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'Trap' Steam with Regular Inspections and Yield Big Savings

Key Points
  • Energy loss from failed steam traps can be substantial.
  • Leaking traps should account for less than 5% of the trap population.
  • There are four basic ways to test steam traps: temperature, acoustic, visual, and electronic.

Steam traps are automatic valves found on the steam distribution lines of a boiler heating system. Their purpose is to keep a steam system operating optimally by purging condensate and maintaining steam quality. The devices typically have a float to trap the condensate. Once the steam has condensed to become hot water, it is removed by the trap and is either returned to the boiler or discharged to the atmosphere. The energy-efficient practice is to feed this hot water into a holding tank so that it can be fed back to the boiler.

Source: U.S. Department of Energy
boiler
In steam systems that have not been maintained for 3 to 5 years, between 15% and 30% of the installed steam traps may have failed—thus allowing live steam to escape into the condensate return system. Given that steam systems can include several hundred traps, the energy losses can be substantial. Steam trap replacement can pay for itself in as little as three months, as indicated in examples below. In systems with a regularly scheduled maintenance program, leaking traps should account for less than 5% of the trap population. For those facilities that do not currently have scheduled maintenance, a yearly steam trap audit program should save between 5% to 15% of input fuel.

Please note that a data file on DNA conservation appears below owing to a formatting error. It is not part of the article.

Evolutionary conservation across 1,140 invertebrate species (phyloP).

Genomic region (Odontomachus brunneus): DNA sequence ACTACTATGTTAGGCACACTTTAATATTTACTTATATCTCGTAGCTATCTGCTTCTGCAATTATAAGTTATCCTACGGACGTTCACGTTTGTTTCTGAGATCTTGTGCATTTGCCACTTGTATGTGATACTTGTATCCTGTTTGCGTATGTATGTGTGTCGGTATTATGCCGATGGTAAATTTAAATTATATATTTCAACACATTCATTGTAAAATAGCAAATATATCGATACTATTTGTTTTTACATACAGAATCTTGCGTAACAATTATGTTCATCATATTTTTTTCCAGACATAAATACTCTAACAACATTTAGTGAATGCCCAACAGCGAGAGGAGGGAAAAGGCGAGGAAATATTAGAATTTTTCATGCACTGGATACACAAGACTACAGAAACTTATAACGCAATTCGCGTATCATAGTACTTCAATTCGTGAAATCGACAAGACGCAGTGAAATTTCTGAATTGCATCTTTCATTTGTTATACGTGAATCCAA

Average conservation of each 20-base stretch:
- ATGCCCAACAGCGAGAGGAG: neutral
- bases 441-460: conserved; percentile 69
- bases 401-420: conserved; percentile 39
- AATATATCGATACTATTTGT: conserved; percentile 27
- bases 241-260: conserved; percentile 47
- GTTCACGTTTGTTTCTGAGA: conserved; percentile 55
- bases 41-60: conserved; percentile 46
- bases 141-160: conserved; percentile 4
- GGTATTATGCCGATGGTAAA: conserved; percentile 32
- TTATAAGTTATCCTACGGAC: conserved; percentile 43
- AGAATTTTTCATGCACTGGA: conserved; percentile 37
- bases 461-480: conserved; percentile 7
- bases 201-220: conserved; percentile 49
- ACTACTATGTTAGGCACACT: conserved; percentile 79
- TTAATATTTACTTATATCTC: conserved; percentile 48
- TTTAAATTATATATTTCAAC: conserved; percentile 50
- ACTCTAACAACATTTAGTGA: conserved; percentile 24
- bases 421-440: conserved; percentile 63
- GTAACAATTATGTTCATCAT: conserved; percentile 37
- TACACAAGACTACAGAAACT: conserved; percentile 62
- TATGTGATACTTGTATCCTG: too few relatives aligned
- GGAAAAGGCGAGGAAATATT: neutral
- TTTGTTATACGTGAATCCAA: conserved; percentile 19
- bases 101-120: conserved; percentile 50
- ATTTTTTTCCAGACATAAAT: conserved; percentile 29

Potential Savings Example

In a plant where the value of steam is $8.50 per thousand pounds ($/1,000 lb), an open inspection program indicates that a trap on a 150 psig steam line is stuck open. The trap orifice is 1/8 inch in diameter and has an estimated steam loss of 75.8 lb/hr per the table below. By repairing the failed trap, annual savings are as follows:

Cost Savings = 75.8 lb/hr x 8,760 hr/yr x $8.50/1,000 lb = $5,644/yr

If the newly installed trap costs in the range of $600, then the payback is less than two months. A rule of thumb states that if there has been no steam trap survey or maintenance program, upwards of 50% of a system’s traps can be blowing live steam. If a survey is performed annually, this figure drops to about 25%. A bi-annual survey will reduce this even further to less than 12%. For a facility that has a number of steam traps, the annual savings from a steam trap maintenance program can be considerable. If 25% of the steam traps in a facility that has 100 steam traps can be repaired, then the annual savings (assuming $3,500 average savings per steam trap) is $87,500.

The table below provides estimates of leaking steam discharge rates for various size traps under different steam pressure conditions.

Leaking Steam Discharge Rate

Steam Loss (lb/hr)

 

Steam Pressure (psig)

Trap Orifice
Diameter (inches)

15

100

150

300

1/32

0.85

3.3

4.8

-

1/16

3.4

13.2

18.9

36.2

1/8

13.7

52.8

75.8

145

3/16

30.7

119

170